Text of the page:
A modern approach to creating super-stimuli
In the late 19th century dubbed fur bodies fell out of favour because of a lack of reliable floatants: "Possibly at some future date a means of thoroughly waterproofing dubbing may be invented, and if so, I venture to predict that the dubbing body will entirely supercede the quill, as being so much more transparent and watery in appearance ..." (Halford 1886 p 14)
Fifty years ago, Lawrie (1967) outlined a rationale for using dubbed fur bodies in dry flies based on the difficulty in obtaining cock hackles of suitable stiffness to fully support a dry fly in the manner prescribed by Halford, or create the "light patterns" produced by a dun's feet on the water surface identified by Harding. Lawrie's book All-Fur Flies and How to Dress Them championed the use of all-fur dry flies.
There is little mention of Lawrie (1967) in today's fly-tying literature but, as Halford (1886) predicted, dubbed bodies are now commonplace. Natural furs have been joined by, and sometimes mixed with, artificial materials that are pretreated to remain buoyant, or trap air bubbles for a lifelike look.
But, even today, there are very few all-fur flies as championed by Lawrie. Two that spring to mind are Fran Betters' fly he named 'The Usual', and Bob Wyatt's Snowshoe Hare Emerger. Both flies are tied with the fur from a snowshoe rabbit's foot pad which is naturally waterproof, and traps air for insulation. When water is added this may coat the fur with bubbles that mimic, perhaps to a greater extent, the trapped air carried by aquatic insects. Ed Engle writes enthusiastically about this high-floating material that he puts down to the hairs' ability to trap air. He calls snowshoe-hare hair the "Poor Man's CDC". This poor man needed little convincing, and it seems I'm not alone: "waterlogged or slimed up CDC patterns are known to sink like a stone!" (Hans Weilenmann 2011)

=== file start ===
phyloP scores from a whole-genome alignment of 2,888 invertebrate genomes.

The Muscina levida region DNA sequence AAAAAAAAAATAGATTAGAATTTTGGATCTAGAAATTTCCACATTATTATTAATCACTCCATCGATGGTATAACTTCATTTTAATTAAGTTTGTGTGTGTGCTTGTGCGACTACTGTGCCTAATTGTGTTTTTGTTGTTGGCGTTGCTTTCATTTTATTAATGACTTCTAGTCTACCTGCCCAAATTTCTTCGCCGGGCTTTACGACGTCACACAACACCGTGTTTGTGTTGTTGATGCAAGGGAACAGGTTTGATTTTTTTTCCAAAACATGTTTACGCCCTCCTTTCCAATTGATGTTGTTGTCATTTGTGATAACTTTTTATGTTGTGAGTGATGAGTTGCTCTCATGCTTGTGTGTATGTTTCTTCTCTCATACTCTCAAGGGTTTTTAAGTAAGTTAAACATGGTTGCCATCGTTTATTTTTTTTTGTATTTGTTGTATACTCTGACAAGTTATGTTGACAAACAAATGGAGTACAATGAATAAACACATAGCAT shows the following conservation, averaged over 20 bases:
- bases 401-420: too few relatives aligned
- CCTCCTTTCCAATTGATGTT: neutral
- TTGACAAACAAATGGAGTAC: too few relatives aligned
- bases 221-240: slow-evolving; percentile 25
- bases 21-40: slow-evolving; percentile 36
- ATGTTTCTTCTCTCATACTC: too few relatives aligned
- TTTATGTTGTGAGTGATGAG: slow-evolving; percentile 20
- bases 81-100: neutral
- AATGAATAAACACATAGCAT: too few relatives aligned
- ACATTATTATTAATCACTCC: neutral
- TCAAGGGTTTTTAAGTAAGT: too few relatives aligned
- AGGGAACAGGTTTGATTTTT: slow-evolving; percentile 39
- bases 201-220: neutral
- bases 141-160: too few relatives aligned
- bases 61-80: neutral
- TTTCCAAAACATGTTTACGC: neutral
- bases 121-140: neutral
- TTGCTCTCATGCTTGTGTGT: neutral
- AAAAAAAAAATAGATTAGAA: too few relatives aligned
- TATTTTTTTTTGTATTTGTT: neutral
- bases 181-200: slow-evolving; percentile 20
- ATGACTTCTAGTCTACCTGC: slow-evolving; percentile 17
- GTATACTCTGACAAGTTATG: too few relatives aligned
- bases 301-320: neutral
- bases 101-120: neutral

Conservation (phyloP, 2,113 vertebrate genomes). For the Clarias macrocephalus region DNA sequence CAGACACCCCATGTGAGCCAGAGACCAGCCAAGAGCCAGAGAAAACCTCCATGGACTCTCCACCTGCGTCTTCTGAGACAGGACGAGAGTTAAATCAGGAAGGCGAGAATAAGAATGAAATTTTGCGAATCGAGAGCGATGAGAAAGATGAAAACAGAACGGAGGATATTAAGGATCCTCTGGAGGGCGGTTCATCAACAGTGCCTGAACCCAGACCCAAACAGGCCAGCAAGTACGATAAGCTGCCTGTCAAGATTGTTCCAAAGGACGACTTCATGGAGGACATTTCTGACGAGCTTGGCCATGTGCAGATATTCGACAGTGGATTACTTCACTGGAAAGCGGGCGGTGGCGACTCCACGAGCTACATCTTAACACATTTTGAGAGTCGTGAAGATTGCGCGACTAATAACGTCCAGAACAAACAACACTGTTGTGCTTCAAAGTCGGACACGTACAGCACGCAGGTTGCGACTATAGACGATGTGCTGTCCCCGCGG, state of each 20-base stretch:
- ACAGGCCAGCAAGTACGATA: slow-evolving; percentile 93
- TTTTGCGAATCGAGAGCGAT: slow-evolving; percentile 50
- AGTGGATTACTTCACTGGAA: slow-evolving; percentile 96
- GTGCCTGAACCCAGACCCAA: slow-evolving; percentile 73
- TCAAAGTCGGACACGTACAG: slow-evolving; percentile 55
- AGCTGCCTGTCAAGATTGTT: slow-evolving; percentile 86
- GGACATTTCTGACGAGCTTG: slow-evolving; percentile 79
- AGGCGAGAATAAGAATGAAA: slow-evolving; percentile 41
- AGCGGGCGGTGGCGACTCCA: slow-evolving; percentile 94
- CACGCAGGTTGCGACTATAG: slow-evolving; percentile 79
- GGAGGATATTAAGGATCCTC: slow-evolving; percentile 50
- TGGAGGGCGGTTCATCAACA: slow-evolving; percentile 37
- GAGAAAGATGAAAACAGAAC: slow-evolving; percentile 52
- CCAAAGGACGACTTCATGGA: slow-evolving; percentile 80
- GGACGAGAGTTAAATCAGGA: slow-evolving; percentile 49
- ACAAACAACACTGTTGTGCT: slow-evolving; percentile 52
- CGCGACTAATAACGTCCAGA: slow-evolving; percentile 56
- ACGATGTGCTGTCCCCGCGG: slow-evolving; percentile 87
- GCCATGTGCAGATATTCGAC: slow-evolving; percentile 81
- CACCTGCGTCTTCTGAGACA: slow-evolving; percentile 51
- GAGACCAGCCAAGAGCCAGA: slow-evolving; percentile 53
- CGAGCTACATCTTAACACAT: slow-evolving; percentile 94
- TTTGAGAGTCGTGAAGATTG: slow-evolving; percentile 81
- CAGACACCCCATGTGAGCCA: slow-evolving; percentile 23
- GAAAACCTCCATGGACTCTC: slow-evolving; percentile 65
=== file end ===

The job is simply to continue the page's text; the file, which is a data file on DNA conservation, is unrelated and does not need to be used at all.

These two flies are joined by Kenneth Boström's fly, the Rackelhanen (constructed from polypropylene yarn); all are graduates from the "Ugly Ducking School of Fly Dressing" which may account for their scarce commercial availability here in the UK.
Nevertheless, these are important flies in the search for what makes a super-stimulus trout fly because:
Each fly uses just one material to make both body and wing.
Together they cover surface, and sub-surface, presentation: dry fly (Usual), emerger (Snowshoe Hare Emerger), dry fly and nymph (Rackelhanen).
They are constructed from hydrophobic (hydrofuge) material that traps air in bubbles.